Brothers, Richard and Jason Smith, placed second and fifth, respectively, in the 2013 Reebok CrossFit Games Open. Both will be serious competitors at this year’s Africa Regional.
At CrossFit Kyalami, the brothers are business partners and training partners. They have been competing in sport since their youth, from playing club football to competing nationally and internationally in motocross. Richard also competed in Muay Thai for three years.
Richard introduced Jason to CrossFit in 2008.
“I loved CrossFit from the very first workout I did,” Jason says. “It challenged me in every aspect and made me work harder than I ever have.”
Richard initially started CrossFit to condition for fighting, but after competing in his first Regional competition, he was hooked.
“I only recently started taking it seriously with a view of competing at the top level,” he says.
Jason says competing together and against each other from a young age has kept them very close.
“Training in CrossFit together is awesome. I push myself as hard as I can, and then we both push each other as much as possible,” Jason says.
Richard adds: “My brother and I are extremely competitive with each other, and I think that is why we make such good training partners. But as competitive as we are, we support each other even more.”
In 2012, Jason finished second in the Open and fourth at Regionals. Recently, however, he has battled injury and illness. In 2004, a traumatic motocross accident resulted in a lacerated liver and loss of a kidney. In September of 2012, scar tissue from the kidney operation caused his intestines to knot up, stopping anything from passing through his system. He was in the hospital for four weeks on a water-only diet. When he came out, he had lost 37 pounds.
“It wasn’t long until I started training again, but losing so much weight and strength really set me back,” he says.
Early this year, Jason suffered a back injury and was out of training yet again. He still managed a first-place finish in 13.4 in the Africa Region.
“Open Workout 13.1 was the first workout I did (in 2013),” Jason admits. “I wasn’t even going to compete this year because of my back. But I thought I would enter and just have fun with it. And if I qualified for Regionals, I would go to have fun. My fitness picked up very quickly and I was surprised to have qualified as well as I did.”
Jason’s approach to the Regional competition this year is relaxed.
“I decided that this year … would be a year to enjoy competing, to get more experience in competition and have fun. My goal is to finish top five at Regionals, but to have fun doing it and not put too much pressure on myself.”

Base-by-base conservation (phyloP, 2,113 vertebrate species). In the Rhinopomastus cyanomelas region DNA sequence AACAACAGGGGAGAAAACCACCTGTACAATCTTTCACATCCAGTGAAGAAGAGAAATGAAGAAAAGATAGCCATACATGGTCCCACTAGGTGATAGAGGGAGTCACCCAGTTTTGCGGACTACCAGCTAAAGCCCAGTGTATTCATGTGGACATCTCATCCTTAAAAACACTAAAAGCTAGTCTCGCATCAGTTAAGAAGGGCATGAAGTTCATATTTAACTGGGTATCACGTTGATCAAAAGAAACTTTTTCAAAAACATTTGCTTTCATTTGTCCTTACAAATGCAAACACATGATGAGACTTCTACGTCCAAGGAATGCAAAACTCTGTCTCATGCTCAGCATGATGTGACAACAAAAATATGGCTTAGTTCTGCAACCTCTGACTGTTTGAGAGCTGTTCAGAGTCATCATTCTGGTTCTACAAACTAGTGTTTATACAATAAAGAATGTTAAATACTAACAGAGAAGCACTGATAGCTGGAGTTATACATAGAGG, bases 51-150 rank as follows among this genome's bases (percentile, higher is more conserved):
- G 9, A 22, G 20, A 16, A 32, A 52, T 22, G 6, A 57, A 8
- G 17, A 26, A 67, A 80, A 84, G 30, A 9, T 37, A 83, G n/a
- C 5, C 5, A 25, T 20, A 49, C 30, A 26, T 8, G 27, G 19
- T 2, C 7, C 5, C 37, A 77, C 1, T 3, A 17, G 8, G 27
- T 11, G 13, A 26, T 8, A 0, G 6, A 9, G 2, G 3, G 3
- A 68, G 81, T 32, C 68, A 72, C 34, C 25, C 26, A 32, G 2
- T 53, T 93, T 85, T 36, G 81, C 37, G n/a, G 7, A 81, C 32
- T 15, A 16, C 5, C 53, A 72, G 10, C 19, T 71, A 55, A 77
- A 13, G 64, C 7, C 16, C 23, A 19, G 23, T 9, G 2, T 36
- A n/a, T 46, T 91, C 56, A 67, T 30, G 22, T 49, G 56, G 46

The older Smith is also expecting tough competition at the Africa Regional.
“The events are well varied — there are short sprints, long endurance workouts and a technical strength ladder. If you have a weakness, it will definitely be exposed,” Richard says. “For me, rope climbs will be a focus until Regionals because I have never really trained them.”
Richard says he was surprised and pleased with his second-place finish in the Open.
“I had been following a strength-focused program and carried on with that throughout the Open. I had done practically no (metabolic) conditioning,” he admits. “One of the most memorable moments of the Open for me was the return of the wall ball/double-under/muscle-up workout. I got my fastest time for 150 wall balls (6:18), and that was the one moment I realized I am ready for this competition.”
Due to his dedicated strength training, Richard has made significant gains since last year. His snatch has improved from 70 kg (154 pounds) to 95 kg (209 pounds), his clean and jerk from 100 kg (220 pounds) to 125 kg (275 pounds) and his deadlift from 180 kg (397 pounds) to 210 kg (463 pounds). Richard says his benchmark scores have improved concomitantly.
“I am very excited for Regionals,” Richard says. “My goal is to win. I have been working hard for it, and I believe that it’s possible. I feel like I have a good balance between the strength and gymnastics, so I am confident about the competition.”
He adds: “I think whoever walks away with the title will be the one who wants it the most. Whatever happens, Regionals are an amazing experience where the most elite athletes come together to compete, and I am just blessed to be a part of it all.”